Red, Burnt Umber, and Gold
And let us reflect on Concord, New Hampshire and the 15th anniversary of the Capitol Center for the Arts.
I love towns of the North East, especially in the fall. Colonial style houses, red, burnt umber (frank stewart's word), and gold leaves speckle the grass and are strewn about clean-cut streets. This cacophony of terra-cotta and yellow, frames the solitary majesty of trees in various states of undress starkly against the clear baby blue sky.
Its 6am. Frank and I are going to meet a friend for breakfast in Fairhaven. The morning air slaps you into the freshness of a day. Just a few hours ago we were on the stage swinging and working things out for patrons of the Capitol Center. The feeling was one of deep, small-city soul. We love playing community theatres because a tight-knit group of die-hards is always at the center of activities. They make great sacrifices for the arts knowing that concerts, plays, museums, shows, ballets, etc. bring people together for something meaningful. Now, everyone may not understand or may not even like everything that's on the stage, but they love the fact of it being there. People here know each other and each other's kids and grandkids.
The Capitol Center raised over $2million from 1990 to 1995 to renovate their historic theatre. The 2mil was still not enough to paint the ceiling, so more than 3000 volunteer hours were expended to make thing stylish and right. The Center brings all kinds of people I love from BB King to Alvin Ailey American Dance to Metropolitan Opera House broadcasts. The gig was relaxed. It was uncommonly happy for a black tie gala. People in Concord make this house part of their lives. It's evident in the natural way they inhabit the space. We are joined by Bobby Allende and Christian Rivera on timbales and congas for several red hot songs and the band is glad to be on the road playing for folks. After the gig we go to the reception and meet people and enjoy them enjoying themselves and the success of the Center.
Here's some of what I hear. "Mr. Marsalis this was my first jazz concert and it wasn't bad. Wasn't bad at all." Now that's not, "I just loved it," but it's an honest 'that was ok and I might check it out again'. You don't have to give me no more than that, if you don't feel it. One gentleman told me I played with his high school band some years ago and it impacted his life in a very meaningful way. I thanked him and explained that you never know if all those many years of encouraging young people to play has any effect. He spoke with such sincerity that his wife began to get full and she brought me to the edge of getting full too.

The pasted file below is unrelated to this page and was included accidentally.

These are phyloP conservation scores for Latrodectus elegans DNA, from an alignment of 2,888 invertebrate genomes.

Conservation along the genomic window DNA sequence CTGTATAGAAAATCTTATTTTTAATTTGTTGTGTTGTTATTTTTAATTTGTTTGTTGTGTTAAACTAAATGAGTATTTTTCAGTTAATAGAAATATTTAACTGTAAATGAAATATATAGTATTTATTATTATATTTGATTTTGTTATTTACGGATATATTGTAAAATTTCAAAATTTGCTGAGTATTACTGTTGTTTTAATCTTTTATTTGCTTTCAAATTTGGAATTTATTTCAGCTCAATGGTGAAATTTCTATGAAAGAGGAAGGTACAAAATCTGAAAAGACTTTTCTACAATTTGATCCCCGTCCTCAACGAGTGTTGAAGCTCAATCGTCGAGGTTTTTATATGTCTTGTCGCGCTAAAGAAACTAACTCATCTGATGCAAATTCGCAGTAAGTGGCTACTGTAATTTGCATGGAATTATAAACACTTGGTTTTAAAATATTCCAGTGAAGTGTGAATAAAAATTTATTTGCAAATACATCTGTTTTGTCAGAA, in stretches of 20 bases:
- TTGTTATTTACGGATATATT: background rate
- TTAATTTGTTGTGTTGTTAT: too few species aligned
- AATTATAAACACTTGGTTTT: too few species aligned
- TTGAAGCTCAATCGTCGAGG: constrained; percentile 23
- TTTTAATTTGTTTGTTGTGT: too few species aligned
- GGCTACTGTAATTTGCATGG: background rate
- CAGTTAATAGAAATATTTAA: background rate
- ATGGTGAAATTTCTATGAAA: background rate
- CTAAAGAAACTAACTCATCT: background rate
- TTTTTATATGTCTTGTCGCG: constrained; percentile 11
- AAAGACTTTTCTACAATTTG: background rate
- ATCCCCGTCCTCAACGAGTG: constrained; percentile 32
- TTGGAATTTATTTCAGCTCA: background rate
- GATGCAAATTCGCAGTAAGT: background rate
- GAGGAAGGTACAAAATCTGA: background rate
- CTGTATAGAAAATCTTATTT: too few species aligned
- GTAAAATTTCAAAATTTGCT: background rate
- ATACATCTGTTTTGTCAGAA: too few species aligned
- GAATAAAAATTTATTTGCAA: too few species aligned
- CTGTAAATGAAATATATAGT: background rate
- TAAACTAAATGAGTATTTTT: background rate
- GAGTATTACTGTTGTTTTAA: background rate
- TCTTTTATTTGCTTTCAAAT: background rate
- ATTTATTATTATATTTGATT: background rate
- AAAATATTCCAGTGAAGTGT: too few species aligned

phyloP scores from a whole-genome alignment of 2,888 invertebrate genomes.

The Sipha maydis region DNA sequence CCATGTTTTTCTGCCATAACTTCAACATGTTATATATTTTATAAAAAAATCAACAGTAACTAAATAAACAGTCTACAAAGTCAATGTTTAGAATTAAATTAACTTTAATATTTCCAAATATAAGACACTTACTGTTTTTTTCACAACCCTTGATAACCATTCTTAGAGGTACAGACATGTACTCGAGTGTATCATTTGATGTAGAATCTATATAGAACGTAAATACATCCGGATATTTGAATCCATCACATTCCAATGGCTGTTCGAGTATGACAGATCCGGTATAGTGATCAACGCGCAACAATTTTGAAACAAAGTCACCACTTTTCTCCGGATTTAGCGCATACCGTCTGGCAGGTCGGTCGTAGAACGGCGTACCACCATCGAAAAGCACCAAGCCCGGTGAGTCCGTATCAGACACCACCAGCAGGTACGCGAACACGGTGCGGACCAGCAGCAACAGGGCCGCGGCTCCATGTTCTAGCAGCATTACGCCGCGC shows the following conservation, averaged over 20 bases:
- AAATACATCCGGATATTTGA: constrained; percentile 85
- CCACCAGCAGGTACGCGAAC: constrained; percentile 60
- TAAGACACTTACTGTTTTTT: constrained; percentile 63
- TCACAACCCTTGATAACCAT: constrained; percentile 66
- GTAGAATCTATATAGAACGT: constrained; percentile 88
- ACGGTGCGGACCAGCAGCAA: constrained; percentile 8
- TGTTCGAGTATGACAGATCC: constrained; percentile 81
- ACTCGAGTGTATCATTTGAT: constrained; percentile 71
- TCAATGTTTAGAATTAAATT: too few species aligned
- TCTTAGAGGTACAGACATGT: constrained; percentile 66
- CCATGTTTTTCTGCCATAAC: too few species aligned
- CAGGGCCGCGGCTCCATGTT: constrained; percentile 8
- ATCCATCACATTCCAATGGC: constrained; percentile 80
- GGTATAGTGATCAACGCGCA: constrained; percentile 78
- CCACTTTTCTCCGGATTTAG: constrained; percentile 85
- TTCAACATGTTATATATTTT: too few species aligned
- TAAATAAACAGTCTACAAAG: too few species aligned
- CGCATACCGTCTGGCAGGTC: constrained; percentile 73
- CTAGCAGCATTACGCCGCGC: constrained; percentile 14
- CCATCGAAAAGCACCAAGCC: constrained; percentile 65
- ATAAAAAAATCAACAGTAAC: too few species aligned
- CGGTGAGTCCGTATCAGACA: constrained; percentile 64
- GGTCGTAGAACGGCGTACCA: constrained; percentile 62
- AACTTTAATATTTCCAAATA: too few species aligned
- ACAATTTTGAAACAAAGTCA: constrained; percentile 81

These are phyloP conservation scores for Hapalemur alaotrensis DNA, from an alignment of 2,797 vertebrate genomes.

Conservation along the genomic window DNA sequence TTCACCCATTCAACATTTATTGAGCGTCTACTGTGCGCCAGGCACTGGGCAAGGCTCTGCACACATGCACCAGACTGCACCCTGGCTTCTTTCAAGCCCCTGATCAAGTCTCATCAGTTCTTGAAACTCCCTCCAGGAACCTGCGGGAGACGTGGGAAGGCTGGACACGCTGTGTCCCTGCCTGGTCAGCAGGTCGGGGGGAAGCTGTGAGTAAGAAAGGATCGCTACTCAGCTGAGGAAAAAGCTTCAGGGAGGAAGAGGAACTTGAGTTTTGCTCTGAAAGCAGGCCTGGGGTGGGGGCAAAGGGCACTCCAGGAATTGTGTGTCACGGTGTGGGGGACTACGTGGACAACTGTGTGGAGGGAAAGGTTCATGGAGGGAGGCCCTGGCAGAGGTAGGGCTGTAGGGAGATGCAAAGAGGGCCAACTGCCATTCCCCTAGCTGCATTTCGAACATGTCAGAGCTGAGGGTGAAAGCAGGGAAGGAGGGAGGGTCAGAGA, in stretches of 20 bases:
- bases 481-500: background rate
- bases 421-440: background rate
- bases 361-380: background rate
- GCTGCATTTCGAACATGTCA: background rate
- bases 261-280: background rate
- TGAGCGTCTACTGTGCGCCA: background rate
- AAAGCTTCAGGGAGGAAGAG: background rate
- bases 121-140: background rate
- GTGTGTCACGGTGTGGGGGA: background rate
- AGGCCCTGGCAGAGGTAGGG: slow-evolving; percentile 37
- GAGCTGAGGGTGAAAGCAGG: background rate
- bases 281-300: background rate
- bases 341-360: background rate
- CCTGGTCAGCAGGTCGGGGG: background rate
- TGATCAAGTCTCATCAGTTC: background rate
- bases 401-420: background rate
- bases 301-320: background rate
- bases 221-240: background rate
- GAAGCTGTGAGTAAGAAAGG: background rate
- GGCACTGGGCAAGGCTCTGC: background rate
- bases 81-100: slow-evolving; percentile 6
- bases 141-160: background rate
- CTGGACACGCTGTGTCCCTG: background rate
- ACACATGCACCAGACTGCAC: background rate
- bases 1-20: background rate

The band at the reception started playing 'Brick House'. I must have played that song 10,000 times in high school. It took me right back to so many wedding receptions, and proms, and dances. Damn! (Time is no enemy but a friend) I reminded myself. Flo Woods said, "Mr. Marsalis, working in this theatre is my golden retirement plan….and I LOVE IT." Evie showed me her name tag and said, "…..Well, I had y'all on my bucket list. I'm almost ready to go now." Young Chris Burbank who was at Juilliard (playing all kinds of trumpet just a few years ago) came with David, a high school student he is mentoring.
I always love to see musicians in their twenties leading teenagers into the music and into an understanding of what it means to be a young adult. David was excited to meet me. I said,"Stop bullshitting son" (my standard line to kids who think I'm a big deal). We both laughed and talked about the importance of reading and developing your intellect. Yeah, it was a special night. I was telling Ryan at sound check that I played these types of community theatre's all over America throughout the 80's and 90's. He just looked slightly over to me and nodded.
Executive Director Nicki Clarke summarised it all in her beautiful opening remarks when she further rallied the troops in saying,"…. as we embark on the Capitol Center’s journey through the next fifteen years and beyond, what continues to remain at the center of our work is the transformative power of that moment of live performance when the audience becomes one with an artist. That is the core of who we are. A couple of weeks ago a young women who had not spoken for many months finally did so with the words ‘thank you’ after attending a performance….." That's what we say to everyone in attendance in Concord on thursday. Yeah.